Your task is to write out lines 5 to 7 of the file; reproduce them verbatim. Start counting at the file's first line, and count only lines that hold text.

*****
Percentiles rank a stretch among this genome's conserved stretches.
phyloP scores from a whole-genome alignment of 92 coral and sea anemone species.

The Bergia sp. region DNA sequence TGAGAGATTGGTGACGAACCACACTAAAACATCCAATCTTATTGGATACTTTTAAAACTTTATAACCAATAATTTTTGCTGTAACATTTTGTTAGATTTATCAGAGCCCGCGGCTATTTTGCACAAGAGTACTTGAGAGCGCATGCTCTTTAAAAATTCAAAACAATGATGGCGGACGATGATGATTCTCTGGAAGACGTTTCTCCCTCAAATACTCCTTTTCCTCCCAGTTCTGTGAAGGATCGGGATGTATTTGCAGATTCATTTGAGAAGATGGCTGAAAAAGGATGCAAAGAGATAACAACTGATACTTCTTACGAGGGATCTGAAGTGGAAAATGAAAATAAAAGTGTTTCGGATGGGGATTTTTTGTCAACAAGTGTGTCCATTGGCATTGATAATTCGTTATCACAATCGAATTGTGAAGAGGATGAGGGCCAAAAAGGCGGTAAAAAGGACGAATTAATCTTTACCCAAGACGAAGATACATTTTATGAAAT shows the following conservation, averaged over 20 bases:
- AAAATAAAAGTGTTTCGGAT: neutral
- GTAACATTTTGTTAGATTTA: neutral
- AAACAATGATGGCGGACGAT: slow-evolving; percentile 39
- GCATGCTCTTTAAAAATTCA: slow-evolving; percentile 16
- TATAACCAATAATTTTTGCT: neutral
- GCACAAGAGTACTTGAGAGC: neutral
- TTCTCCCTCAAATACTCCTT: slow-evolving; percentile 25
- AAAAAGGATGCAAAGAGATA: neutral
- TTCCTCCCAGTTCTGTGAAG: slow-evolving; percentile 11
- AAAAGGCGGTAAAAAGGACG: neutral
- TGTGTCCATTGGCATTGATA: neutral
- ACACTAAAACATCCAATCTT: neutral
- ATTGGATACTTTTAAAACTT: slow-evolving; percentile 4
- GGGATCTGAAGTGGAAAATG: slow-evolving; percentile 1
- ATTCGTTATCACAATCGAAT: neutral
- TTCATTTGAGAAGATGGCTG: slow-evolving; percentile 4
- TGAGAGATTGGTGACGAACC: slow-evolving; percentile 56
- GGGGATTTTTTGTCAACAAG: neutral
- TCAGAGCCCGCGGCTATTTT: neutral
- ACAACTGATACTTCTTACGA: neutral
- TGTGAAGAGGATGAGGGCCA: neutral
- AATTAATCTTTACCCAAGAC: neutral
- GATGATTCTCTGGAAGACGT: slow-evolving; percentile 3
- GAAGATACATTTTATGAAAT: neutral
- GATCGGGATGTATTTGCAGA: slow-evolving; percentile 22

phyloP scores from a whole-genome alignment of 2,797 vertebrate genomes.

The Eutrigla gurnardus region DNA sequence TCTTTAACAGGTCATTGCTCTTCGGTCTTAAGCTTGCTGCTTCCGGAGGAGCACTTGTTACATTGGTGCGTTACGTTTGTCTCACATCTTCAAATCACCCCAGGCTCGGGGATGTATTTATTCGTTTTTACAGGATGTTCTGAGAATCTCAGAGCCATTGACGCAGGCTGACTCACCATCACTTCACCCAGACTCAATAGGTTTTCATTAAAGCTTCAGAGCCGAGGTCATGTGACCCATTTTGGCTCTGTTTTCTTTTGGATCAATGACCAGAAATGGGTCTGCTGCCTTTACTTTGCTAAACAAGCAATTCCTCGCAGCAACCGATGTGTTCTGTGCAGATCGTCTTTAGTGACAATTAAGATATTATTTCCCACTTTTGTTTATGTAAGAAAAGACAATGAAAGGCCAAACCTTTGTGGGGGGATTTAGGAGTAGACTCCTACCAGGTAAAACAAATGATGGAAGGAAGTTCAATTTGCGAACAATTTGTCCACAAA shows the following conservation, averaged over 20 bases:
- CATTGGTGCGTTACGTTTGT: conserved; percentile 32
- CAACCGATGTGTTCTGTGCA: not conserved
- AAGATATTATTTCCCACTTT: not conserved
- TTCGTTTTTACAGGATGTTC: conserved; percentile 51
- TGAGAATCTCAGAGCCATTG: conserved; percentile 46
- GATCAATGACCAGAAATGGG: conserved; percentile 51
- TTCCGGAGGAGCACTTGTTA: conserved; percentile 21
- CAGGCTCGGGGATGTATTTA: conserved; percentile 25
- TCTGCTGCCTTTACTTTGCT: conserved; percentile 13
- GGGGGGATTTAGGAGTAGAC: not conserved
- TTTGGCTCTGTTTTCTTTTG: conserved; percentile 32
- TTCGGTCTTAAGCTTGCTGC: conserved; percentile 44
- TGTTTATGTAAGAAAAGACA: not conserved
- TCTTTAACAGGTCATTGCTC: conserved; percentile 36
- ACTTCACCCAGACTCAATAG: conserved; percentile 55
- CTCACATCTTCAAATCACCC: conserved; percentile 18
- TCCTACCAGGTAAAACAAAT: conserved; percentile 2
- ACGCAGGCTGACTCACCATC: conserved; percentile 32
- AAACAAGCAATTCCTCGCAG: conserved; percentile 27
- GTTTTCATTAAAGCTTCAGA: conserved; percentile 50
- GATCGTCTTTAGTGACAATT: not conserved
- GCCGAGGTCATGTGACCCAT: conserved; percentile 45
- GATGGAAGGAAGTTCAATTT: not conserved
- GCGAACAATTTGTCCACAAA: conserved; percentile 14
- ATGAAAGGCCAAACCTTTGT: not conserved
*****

- GTAACATTTTGTTAGATTTA: neutral
- AAACAATGATGGCGGACGAT: slow-evolving; percentile 39
- GCATGCTCTTTAAAAATTCA: slow-evolving; percentile 16